We do not!  This is not only unethical and unsafe, but is illegal in Canada.  (If anyone offers to do this, please report them to the Public Health Department.)  We provide the service of turning your own placenta into capsules for your own use.

Birth Doula FAQs

What’s a doula?
A doula is a woman experienced in childbirth who provides continuous physical, emotional and informational support to the mother and partner during pregnancy, birth & early postpartum. In much of the world today and throughout history, women support women through labour & birth.

What’s the difference between a midwife and a doula?
Doulas work as part of a team with doctors or midwives, but not instead of. They provide non-medical support and comfort measures (e.g. encouragement, massage, positioning suggestions). They do not perform clinical tasks such as heart rate, blood pressure, or internal exams.

Midwives are highly trained in the medical aspects of birth. The carry oxygen, medicines, resuscitation equipment and other gear, and are known as primary care-givers during birth. In North America primary/medical birth care is offered by either a midwife or a physician.

Why choose a doula over simply using a friend or family member as support?
Doulas are trained and experienced in childbirth support. They know the sounds and behaviors of laboring women, and what that may indicate about progress. Doulas are trained in pain-reducing comfort measures, natural methods to keep labor progressing, and to support both the laboring woman and her partner. Doulas are familiar with local hospital policies & practices and have often built a rapport with the doctors, nurses and midwives. See http://evidencebasedbirth.com/2012/06/26/why-wouldnt-you-hire-a-doula/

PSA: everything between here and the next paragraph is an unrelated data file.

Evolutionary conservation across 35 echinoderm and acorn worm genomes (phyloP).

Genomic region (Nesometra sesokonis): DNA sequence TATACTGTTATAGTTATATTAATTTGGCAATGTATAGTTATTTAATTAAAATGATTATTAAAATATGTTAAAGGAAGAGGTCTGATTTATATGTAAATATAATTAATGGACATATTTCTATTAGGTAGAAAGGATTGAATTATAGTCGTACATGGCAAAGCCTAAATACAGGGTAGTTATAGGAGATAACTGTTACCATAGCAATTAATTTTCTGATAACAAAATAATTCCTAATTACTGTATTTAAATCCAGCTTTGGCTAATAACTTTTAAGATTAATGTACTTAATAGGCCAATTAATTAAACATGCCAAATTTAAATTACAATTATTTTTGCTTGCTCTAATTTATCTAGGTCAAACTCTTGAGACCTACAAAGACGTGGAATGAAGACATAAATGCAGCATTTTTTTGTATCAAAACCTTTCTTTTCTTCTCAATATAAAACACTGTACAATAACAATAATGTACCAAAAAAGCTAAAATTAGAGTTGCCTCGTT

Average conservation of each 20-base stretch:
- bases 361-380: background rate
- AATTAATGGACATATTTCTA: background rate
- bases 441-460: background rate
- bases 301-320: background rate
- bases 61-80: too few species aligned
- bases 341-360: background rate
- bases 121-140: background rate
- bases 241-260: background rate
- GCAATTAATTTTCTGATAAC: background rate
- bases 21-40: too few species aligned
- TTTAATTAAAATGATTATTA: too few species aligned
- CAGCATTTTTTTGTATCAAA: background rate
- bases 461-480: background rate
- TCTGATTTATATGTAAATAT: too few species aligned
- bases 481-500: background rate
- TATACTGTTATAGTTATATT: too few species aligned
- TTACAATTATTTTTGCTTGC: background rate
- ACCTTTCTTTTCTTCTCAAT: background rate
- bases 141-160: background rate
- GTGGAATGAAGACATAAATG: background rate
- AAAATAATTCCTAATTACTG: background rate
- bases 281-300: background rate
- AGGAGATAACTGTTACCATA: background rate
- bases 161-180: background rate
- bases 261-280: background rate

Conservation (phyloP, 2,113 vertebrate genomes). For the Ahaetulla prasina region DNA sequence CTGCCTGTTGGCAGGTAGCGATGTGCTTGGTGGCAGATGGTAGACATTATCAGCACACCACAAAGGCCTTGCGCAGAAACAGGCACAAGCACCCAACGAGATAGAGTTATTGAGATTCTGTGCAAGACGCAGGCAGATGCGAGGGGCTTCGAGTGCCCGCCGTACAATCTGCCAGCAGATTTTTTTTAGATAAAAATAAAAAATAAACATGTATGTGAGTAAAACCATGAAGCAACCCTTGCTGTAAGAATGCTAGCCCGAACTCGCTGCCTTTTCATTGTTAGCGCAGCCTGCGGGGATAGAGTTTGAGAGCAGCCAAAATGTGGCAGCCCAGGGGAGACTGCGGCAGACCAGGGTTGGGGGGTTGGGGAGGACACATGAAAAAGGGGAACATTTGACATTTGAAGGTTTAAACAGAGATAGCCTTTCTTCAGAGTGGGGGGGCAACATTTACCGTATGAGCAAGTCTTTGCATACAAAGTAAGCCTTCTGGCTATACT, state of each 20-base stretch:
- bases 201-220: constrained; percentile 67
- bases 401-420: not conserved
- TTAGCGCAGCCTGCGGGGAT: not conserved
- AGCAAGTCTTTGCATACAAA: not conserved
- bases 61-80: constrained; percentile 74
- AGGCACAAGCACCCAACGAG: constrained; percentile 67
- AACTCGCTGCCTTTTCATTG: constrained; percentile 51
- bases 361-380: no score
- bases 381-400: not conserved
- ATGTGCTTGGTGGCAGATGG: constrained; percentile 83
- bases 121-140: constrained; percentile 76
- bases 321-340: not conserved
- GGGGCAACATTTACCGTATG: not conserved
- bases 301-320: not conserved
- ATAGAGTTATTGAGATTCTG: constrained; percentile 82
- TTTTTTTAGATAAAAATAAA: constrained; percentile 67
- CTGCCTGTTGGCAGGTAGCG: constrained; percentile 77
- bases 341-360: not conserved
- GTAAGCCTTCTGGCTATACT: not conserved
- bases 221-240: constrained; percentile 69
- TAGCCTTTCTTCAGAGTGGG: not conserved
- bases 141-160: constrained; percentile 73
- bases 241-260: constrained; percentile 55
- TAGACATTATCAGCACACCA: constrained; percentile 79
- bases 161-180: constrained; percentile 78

In most Canadian hospitals, women are allowed 2 support persons – usually that’s her partner and a support person. Some hospitals accommodate a 3rd support person. Homebirths and birth centers encourage women to have all the support they wish.

How does the doula fit in with nursing staff?
Doulas do not replace nurses or other medical staff, but rather work as part of the team. They are there to comfort and support the mother & her partner. Nurses change shifts; doulas stay.

How does a doula assist with communication in hospitals during labor & birth?
During prenatal meetings doulas learn what’s important to a couple and discuss how to make informed decisions. A doula may remind or encourage a client to ask the questions necessary to understand a procedure and make informed decisions. Doulas do not speak on a client’s behalf nor intervene in their clinical care. They do not make decisions for clients, nor judge the decisions clients’ make, but are there to support those decisions.

What difference does the presence of a trained doula have on birth outcomes?
The presence of a doula tends to result in shorter labours with fewer complications and less interventions. When a doula is present during and after childbirth, women report greater satisfaction with their birth experience, make more positive assessments of their babies, have fewer caesareans and requests for medical intervention, and less postpartum depression. In case of unplanned circumstances, doula support helps reduce negative feelings about one’s childbirth experience. Studies [1],[2],[3],[4]   have shown that babies born with doulas present tend to have shorter hospital stays with fewer admissions to special care nurseries, breastfeed more easily and have more affectionate mothers in the postpartum period.

Analysis of six randomized trials1 demonstrates that lack of doula presence correlates with:

  • Double the overall caesarean rate
  • 33% increase in length of labour
  • 67% increase in oxytocin use
  • 2 ½ times more requests for epidurals

Will a doula make my partner feel unnecessary?